Thankfully, there are plenty of light moments to balance out the sadness. As Tom slowly reconnects with the old gang from St Sebastians, the friendly teasing comes back into play and you cant help but smile. The interactions between the Mackee family are also tinged with humour, and theres a lot of joy mixed in with their hurt. The best moments, though, come from Tara (who is in Timor) and Toms email exchanges. Though they're half a world apart (literally and emotionally), their spark is still there, waiting to be set alight. I just love all of these characters; theyre strong, unique, and well fleshed-out. I feel like I know them well if only I had friends like these in real life!

Rating: 4/5

Spoilery Talking Points
  • I was sad at the lack of Jimmy in this book. He was one of my favourite characters in Saving Francesca. I need to know that he's OK.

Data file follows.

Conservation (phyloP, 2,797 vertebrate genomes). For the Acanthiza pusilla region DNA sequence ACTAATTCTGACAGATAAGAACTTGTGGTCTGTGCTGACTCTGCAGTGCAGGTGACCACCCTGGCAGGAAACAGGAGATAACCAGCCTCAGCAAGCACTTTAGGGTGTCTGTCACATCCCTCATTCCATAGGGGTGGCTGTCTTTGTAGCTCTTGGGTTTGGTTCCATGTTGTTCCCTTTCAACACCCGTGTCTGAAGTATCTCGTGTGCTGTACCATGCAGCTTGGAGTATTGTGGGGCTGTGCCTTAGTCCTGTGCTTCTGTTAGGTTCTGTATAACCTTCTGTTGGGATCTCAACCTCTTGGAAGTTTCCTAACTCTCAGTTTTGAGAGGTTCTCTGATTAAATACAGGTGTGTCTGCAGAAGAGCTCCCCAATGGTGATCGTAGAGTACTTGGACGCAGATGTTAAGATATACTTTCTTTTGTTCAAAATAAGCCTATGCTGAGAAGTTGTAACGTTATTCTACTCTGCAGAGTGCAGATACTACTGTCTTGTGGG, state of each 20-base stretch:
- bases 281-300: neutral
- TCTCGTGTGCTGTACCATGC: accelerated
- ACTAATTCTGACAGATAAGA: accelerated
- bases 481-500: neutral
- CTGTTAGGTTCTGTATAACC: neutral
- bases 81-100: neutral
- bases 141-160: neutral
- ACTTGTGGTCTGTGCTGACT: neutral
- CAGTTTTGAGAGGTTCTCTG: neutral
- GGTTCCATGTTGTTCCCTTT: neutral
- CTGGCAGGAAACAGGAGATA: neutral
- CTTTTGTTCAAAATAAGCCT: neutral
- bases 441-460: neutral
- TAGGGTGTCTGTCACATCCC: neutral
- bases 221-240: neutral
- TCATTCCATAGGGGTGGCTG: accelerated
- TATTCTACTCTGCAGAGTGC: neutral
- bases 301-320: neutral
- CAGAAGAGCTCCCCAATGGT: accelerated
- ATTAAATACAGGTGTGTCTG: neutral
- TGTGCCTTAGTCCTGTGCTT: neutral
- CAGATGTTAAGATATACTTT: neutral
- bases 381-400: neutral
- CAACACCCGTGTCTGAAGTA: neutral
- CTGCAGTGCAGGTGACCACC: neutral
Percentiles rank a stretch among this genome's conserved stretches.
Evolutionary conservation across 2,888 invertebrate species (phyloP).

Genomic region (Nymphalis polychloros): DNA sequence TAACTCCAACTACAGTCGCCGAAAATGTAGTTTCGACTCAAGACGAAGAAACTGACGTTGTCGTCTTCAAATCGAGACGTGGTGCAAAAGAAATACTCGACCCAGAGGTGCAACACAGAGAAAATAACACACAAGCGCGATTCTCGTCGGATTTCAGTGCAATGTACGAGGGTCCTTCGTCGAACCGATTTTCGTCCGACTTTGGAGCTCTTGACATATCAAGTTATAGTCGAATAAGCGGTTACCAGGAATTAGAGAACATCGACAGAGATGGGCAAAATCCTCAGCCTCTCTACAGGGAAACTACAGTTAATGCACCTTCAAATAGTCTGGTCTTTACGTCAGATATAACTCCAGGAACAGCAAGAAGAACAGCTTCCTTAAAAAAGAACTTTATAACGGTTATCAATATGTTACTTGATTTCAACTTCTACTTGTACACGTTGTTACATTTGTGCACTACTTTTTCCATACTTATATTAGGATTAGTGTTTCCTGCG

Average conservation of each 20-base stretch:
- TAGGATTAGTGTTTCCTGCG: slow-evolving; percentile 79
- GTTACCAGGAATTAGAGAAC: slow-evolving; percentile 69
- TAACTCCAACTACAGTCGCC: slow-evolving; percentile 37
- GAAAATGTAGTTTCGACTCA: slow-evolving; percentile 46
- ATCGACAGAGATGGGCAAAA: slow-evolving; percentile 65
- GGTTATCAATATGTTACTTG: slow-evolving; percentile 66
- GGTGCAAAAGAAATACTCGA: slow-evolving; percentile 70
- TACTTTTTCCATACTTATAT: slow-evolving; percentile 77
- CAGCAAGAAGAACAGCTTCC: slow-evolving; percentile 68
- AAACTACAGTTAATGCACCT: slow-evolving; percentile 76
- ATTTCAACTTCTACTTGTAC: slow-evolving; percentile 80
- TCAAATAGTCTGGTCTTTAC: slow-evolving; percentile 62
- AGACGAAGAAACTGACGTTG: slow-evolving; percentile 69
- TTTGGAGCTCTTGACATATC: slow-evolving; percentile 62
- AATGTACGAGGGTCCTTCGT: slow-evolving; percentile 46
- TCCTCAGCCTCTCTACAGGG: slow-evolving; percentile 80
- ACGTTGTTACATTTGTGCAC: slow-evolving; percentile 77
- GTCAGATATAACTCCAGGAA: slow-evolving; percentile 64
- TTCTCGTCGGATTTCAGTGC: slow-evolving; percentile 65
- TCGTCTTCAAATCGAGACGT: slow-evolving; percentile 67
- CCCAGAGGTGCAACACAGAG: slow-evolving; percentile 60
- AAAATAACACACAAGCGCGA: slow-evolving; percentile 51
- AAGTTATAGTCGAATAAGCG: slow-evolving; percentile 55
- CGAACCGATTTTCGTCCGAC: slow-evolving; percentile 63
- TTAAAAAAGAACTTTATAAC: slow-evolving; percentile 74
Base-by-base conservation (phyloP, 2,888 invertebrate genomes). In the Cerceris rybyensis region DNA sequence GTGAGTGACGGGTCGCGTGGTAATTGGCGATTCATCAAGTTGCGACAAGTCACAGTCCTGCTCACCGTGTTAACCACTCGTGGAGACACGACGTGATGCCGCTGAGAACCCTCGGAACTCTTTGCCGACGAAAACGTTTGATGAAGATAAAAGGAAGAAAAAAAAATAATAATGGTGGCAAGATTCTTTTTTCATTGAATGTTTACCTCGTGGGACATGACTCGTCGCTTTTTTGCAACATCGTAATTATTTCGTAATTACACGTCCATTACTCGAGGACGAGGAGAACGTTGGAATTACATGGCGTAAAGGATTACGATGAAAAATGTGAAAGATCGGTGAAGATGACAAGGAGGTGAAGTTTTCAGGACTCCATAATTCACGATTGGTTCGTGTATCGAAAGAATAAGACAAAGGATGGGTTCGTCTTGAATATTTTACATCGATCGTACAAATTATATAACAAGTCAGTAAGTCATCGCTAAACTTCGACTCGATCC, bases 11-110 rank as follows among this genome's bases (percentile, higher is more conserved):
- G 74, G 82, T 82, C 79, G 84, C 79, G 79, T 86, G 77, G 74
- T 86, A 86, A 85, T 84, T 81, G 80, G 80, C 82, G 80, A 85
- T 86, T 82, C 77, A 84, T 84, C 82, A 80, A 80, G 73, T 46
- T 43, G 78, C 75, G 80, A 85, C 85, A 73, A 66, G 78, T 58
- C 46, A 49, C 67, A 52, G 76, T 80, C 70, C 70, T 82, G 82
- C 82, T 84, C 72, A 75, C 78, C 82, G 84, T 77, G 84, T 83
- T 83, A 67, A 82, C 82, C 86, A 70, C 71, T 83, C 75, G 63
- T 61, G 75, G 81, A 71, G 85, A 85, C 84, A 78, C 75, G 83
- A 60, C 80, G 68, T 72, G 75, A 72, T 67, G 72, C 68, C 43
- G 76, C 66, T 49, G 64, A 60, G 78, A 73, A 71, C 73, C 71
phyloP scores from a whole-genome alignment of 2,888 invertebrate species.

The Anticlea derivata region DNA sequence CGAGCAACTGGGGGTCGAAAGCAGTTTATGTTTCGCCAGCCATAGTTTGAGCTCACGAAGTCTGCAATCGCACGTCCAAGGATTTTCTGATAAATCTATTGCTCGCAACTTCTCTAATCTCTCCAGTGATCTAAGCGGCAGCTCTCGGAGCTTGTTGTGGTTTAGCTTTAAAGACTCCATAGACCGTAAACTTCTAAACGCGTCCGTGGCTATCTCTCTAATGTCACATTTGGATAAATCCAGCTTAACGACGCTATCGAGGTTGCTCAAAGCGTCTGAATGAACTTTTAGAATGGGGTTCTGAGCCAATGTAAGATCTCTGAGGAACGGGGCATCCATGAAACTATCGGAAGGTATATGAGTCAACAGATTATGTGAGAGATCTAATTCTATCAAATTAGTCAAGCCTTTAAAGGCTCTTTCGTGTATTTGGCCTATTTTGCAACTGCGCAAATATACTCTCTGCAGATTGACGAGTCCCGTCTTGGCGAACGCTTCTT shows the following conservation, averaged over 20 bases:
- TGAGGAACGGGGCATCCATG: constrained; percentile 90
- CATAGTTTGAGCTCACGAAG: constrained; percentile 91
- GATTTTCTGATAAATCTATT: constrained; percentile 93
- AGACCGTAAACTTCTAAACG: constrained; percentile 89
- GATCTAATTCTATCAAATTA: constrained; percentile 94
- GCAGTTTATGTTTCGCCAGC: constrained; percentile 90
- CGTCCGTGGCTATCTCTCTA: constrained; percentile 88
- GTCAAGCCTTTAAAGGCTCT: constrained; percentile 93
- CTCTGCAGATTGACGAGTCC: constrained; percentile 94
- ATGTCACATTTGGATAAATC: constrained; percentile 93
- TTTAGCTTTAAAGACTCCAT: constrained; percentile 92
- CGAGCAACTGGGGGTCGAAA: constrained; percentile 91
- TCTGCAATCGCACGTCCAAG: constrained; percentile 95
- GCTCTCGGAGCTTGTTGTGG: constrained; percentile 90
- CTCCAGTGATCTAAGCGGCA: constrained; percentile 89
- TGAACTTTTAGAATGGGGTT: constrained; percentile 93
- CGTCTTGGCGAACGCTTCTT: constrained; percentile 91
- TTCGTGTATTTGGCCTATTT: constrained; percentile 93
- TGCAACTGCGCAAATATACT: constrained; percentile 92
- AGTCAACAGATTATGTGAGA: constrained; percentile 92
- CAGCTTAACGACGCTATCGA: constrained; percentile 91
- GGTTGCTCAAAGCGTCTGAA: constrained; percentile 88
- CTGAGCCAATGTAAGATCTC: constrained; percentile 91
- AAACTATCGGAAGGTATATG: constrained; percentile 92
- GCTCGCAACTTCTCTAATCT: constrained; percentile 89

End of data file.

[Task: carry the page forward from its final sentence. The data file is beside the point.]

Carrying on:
• On the other hand, the suggestion that Frankie's parents are doing great is heartening. 
  • I also kinda missed Siobhan! She seemed to be doing well though. I was kinda glad they were all still friends. Well, except for the whole Tom kerfuffle - but he made good in the end.
  • On an entirely superficial note, I really want to know what Will's tatt looks like.

Eye Candy
The same as Saving Francesca, plus...

Benedict Samuel as Tom

Claudia Karvan as Georgie

Emily Browning as Tara

Guy Pearce as Sam
Fine Print
Genre: Contemporary fiction
Published: March 2010, Viking
Get It: Fishpond


  1. I adore this review, Belle! This book destroyed me, in the best way.
    Isn't it stunning?